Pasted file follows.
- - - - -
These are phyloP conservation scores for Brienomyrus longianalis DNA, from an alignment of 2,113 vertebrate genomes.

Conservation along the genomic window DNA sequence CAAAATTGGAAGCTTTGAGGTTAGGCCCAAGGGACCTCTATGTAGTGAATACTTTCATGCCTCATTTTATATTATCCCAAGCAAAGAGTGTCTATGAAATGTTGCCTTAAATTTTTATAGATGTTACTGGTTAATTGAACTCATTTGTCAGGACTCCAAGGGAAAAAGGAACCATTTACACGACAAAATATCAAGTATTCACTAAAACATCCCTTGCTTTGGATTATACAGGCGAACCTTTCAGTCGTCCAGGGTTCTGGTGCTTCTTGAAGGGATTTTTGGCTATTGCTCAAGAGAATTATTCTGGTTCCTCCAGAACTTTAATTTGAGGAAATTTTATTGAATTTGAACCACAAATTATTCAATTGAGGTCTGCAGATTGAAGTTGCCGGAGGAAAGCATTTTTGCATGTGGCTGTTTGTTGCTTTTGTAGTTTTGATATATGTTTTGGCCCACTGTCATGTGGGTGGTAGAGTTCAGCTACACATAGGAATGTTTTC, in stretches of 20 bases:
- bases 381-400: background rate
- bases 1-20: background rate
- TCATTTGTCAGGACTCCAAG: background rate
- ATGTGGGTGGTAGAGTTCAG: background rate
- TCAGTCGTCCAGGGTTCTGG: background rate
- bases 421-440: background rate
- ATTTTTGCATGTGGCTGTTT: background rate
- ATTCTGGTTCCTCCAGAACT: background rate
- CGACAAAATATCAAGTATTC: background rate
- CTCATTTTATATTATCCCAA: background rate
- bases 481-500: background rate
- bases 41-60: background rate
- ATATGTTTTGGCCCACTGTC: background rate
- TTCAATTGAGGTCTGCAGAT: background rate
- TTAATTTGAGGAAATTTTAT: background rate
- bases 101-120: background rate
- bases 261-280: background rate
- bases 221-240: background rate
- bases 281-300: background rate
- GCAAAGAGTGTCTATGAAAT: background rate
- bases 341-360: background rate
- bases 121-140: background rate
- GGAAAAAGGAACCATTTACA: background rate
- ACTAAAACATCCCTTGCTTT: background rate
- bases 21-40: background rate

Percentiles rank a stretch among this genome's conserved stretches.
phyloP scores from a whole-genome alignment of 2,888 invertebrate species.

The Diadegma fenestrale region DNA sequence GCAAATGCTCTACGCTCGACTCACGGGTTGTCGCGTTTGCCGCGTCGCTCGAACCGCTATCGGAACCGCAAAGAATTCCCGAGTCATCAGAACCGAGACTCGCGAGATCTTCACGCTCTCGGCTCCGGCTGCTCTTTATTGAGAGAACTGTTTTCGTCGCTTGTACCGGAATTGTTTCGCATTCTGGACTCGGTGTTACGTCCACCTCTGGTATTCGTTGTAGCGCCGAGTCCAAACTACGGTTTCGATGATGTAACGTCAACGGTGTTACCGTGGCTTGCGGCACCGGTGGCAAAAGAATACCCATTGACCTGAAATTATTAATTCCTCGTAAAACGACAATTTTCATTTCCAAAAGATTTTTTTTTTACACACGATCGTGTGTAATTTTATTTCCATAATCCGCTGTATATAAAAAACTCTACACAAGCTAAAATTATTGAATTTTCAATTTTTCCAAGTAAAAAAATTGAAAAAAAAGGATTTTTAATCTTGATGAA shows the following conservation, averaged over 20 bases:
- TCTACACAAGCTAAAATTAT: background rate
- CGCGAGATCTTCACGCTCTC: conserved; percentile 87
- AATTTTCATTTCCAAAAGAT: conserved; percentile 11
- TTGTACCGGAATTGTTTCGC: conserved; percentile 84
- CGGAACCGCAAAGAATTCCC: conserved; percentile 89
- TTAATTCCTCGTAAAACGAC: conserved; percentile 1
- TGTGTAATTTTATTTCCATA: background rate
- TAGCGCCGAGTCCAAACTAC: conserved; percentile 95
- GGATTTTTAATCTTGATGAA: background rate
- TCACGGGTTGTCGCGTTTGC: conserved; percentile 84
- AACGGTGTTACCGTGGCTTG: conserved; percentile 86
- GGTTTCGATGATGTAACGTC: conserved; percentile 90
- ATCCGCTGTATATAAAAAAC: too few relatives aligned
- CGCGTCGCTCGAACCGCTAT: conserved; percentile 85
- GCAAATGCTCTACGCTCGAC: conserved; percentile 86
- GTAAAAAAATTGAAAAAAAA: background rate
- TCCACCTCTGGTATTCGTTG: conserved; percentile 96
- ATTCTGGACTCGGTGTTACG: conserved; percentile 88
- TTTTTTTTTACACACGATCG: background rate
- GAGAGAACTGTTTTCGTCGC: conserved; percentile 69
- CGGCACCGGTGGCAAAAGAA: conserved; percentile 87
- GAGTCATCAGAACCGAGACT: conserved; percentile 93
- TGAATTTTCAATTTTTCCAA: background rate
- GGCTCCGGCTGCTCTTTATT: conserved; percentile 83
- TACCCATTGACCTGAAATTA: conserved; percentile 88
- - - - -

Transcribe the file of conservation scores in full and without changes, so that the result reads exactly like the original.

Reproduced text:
These are phyloP conservation scores for Brienomyrus longianalis DNA, from an alignment of 2,113 vertebrate genomes.

Conservation along the genomic window DNA sequence CAAAATTGGAAGCTTTGAGGTTAGGCCCAAGGGACCTCTATGTAGTGAATACTTTCATGCCTCATTTTATATTATCCCAAGCAAAGAGTGTCTATGAAATGTTGCCTTAAATTTTTATAGATGTTACTGGTTAATTGAACTCATTTGTCAGGACTCCAAGGGAAAAAGGAACCATTTACACGACAAAATATCAAGTATTCACTAAAACATCCCTTGCTTTGGATTATACAGGCGAACCTTTCAGTCGTCCAGGGTTCTGGTGCTTCTTGAAGGGATTTTTGGCTATTGCTCAAGAGAATTATTCTGGTTCCTCCAGAACTTTAATTTGAGGAAATTTTATTGAATTTGAACCACAAATTATTCAATTGAGGTCTGCAGATTGAAGTTGCCGGAGGAAAGCATTTTTGCATGTGGCTGTTTGTTGCTTTTGTAGTTTTGATATATGTTTTGGCCCACTGTCATGTGGGTGGTAGAGTTCAGCTACACATAGGAATGTTTTC, in stretches of 20 bases:
- bases 381-400: background rate
- bases 1-20: background rate
- TCATTTGTCAGGACTCCAAG: background rate
- ATGTGGGTGGTAGAGTTCAG: background rate
- TCAGTCGTCCAGGGTTCTGG: background rate
- bases 421-440: background rate
- ATTTTTGCATGTGGCTGTTT: background rate
- ATTCTGGTTCCTCCAGAACT: background rate
- CGACAAAATATCAAGTATTC: background rate
- CTCATTTTATATTATCCCAA: background rate
- bases 481-500: background rate
- bases 41-60: background rate
- ATATGTTTTGGCCCACTGTC: background rate
- TTCAATTGAGGTCTGCAGAT: background rate
- TTAATTTGAGGAAATTTTAT: background rate
- bases 101-120: background rate
- bases 261-280: background rate
- bases 221-240: background rate
- bases 281-300: background rate
- GCAAAGAGTGTCTATGAAAT: background rate
- bases 341-360: background rate
- bases 121-140: background rate
- GGAAAAAGGAACCATTTACA: background rate
- ACTAAAACATCCCTTGCTTT: background rate
- bases 21-40: background rate

Percentiles rank a stretch among this genome's conserved stretches.
phyloP scores from a whole-genome alignment of 2,888 invertebrate species.

The Diadegma fenestrale region DNA sequence GCAAATGCTCTACGCTCGACTCACGGGTTGTCGCGTTTGCCGCGTCGCTCGAACCGCTATCGGAACCGCAAAGAATTCCCGAGTCATCAGAACCGAGACTCGCGAGATCTTCACGCTCTCGGCTCCGGCTGCTCTTTATTGAGAGAACTGTTTTCGTCGCTTGTACCGGAATTGTTTCGCATTCTGGACTCGGTGTTACGTCCACCTCTGGTATTCGTTGTAGCGCCGAGTCCAAACTACGGTTTCGATGATGTAACGTCAACGGTGTTACCGTGGCTTGCGGCACCGGTGGCAAAAGAATACCCATTGACCTGAAATTATTAATTCCTCGTAAAACGACAATTTTCATTTCCAAAAGATTTTTTTTTTACACACGATCGTGTGTAATTTTATTTCCATAATCCGCTGTATATAAAAAACTCTACACAAGCTAAAATTATTGAATTTTCAATTTTTCCAAGTAAAAAAATTGAAAAAAAAGGATTTTTAATCTTGATGAA shows the following conservation, averaged over 20 bases:
- TCTACACAAGCTAAAATTAT: background rate
- CGCGAGATCTTCACGCTCTC: conserved; percentile 87
- AATTTTCATTTCCAAAAGAT: conserved; percentile 11
- TTGTACCGGAATTGTTTCGC: conserved; percentile 84
- CGGAACCGCAAAGAATTCCC: conserved; percentile 89
- TTAATTCCTCGTAAAACGAC: conserved; percentile 1
- TGTGTAATTTTATTTCCATA: background rate
- TAGCGCCGAGTCCAAACTAC: conserved; percentile 95
- GGATTTTTAATCTTGATGAA: background rate
- TCACGGGTTGTCGCGTTTGC: conserved; percentile 84
- AACGGTGTTACCGTGGCTTG: conserved; percentile 86
- GGTTTCGATGATGTAACGTC: conserved; percentile 90
- ATCCGCTGTATATAAAAAAC: too few relatives aligned
- CGCGTCGCTCGAACCGCTAT: conserved; percentile 85
- GCAAATGCTCTACGCTCGAC: conserved; percentile 86
- GTAAAAAAATTGAAAAAAAA: background rate
- TCCACCTCTGGTATTCGTTG: conserved; percentile 96
- ATTCTGGACTCGGTGTTACG: conserved; percentile 88
- TTTTTTTTTACACACGATCG: background rate
- GAGAGAACTGTTTTCGTCGC: conserved; percentile 69
- CGGCACCGGTGGCAAAAGAA: conserved; percentile 87
- GAGTCATCAGAACCGAGACT: conserved; percentile 93
- TGAATTTTCAATTTTTCCAA: background rate
- GGCTCCGGCTGCTCTTTATT: conserved; percentile 83
- TACCCATTGACCTGAAATTA: conserved; percentile 88